Cancer Prevention with Nutrition and Lifestyle

          Right now the US is ranked 2nd in healthcare…second from the BOTTOM! I am more thankful than ever to be trained in holistic health with the focus on prevention of illness and disease. Do you know that cancer is the second leading cause of death in the US currently, and will account for more than 25% of all deaths this year. The risk of developing cancer increases with age, and people older than 55 have a much higher risk of dying from cancer, but preventative measures should be taken into account long before then. Prevention can best be accomplished through nutrition and lifestyle. Research suggests that more than 50% of cancers can be prevented with simple dietary and lifestyle measures. The scientific study of cancer and nutrition is not 100% clear on how single nutrients and nutrient combinations affect a persons risk for cancer, since ‘cancer’ is a term used for over 200 diseases, but according to the available data, there are many effective nutritional and lifestyle changes you can make to reduce your risk of cancer at any age. The first and most effective step being cutting out sugar!

            The American Cancer Society (ACS) endorses reducing intake of red and processed meats while focusing on a plant-based diet of fresh fruits and vegetables, and whole-grains. In cancer prevention, nutritionally, is it important to look at consumed calories, fiber, antioxidants, alcohol, and tobacco.  The data suggests that there is no strong connection between fat and cancer, however, regardless of fat intake, tumor growth looks to be inhibited with reduced calorie consumption.  As for the non-digestible dietary substance, fiber, more is better. Increasing fiber intake has beneficial effects on digestion, and increases elimination, thus increasing the bodies to remove toxins and waste, so a high fiber diet is recommended based on toxic excretion alone. Antioxidants, flavonoids, and other beneficial compounds found in plant-based foods have been shown to prevent cancer in many studies, particularly green tea, allium (garlic), turmeric, cruciferous vegetables (such as broccoli and cabbage), and non-GMO soy. Although not one diet is considered to be best to prevent 'cancer', one should focus on a high-fiber, 100% organic toxic-free, whole-foods based diet rich in vegetables, beans, seeds, fruits, and fish.  One should also be sure to completely avoid high-fat, low-nutrient, sugary foods such as candy, sodas, and processed foods.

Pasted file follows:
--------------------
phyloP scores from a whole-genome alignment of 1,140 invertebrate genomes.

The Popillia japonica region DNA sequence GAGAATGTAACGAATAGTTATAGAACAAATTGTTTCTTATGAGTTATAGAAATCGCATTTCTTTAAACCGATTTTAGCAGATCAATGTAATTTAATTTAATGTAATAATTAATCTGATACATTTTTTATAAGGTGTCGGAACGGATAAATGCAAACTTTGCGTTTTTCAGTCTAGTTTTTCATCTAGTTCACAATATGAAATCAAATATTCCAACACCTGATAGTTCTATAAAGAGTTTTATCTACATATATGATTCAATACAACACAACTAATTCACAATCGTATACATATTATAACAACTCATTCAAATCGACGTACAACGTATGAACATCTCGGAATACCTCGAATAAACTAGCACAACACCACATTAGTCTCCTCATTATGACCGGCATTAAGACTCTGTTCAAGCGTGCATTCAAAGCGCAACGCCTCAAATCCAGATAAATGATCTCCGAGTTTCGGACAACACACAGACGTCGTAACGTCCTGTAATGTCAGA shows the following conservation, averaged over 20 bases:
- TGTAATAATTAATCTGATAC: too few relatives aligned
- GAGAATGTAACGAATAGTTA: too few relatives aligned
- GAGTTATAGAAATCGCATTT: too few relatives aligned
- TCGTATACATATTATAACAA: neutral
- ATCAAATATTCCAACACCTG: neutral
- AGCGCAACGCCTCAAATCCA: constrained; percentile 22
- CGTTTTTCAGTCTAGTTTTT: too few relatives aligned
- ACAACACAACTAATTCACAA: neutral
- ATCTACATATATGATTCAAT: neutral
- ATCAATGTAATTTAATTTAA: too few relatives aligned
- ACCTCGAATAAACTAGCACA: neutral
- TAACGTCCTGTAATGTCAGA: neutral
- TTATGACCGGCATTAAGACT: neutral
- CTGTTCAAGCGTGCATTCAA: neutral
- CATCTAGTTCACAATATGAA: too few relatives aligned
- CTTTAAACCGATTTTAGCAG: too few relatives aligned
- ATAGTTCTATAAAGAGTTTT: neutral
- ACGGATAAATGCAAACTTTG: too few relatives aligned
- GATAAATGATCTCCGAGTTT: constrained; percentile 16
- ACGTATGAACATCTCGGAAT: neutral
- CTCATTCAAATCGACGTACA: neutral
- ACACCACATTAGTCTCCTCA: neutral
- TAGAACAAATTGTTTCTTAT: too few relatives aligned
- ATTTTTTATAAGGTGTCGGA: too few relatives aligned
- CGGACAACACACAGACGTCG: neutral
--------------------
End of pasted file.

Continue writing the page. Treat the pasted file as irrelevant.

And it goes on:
As for lifestyle, avoiding both tobacco, alcohol, and chronic high stress have all been proven to reduce the incidence of cancer. Tobacco use as been proven to increase the risk of cancer exponentially. Lung cancer, which is almost entirely attributed to tobacco use, is the leading cause of cancer death in both men and women, and accounts for more than 30% of all cancer deaths. Lung cancer survivor rate is vey low, at approximately 15%. Alcohol on the other hand has been linked to many various cancers, including breast, liver, laryngeal, and esophageal. It is thought the alcohol increases the rick of these cancers by affecting the liver and impairing its ability to metabolize harmful substances and endogenous hormones. Moderate alcohol consumption has also been shown to increase estrogen, which may be one reason it promotes breast cancer. The carbohydrates in alcohol cause insulin secretion which can increase cancer development. Chronic stress has been shown to lower the immune system. The body naturally produces immune cells (T lymphocytes) that fight bacteria, viral infections, fungi, and cancer cells. Elevated levels of adrenal hormones during stress response suppresses the body's production of T lymphocytes, weakening your whole immune system. Not only does stress worsen existing infections, you also become more susceptible to immune system related health problems too. Even if avoiding tobacco and limiting alcohol consumption are two easy lifestyle choices to prevent cancer, limiting stress may not be. Deep breathing, light exercise, yoga, massage therapy, and meditation are all great ways for the body to lower the chemicals related to stress, and restore the immune system.

        It is estimated that men have a 1 in 2 lifetime chance in developing cancer and women a 1 in 3. The development of many cancers is related to life-long diet and lifestyle choices, so it is never to early to start using preventative nutritional and lifestyle choices. I am a firm believer in parents teaching children to make the healthy lifestyle and nutritional choices early in life, to help them prevent their risk of cancer. Leading by example is a win-win for both parents and children in preventing cancer.

References

Copstead, L.E. & Banasik, J. (2013). Pathophysiology (5th ed.). St. Louis, MO: Saunders.

Pizzorno J. E. & Murray, M. T. (2013). Book of Natural Medicine (4th. ed.). St. Louis, MO: Churchill Livingstone.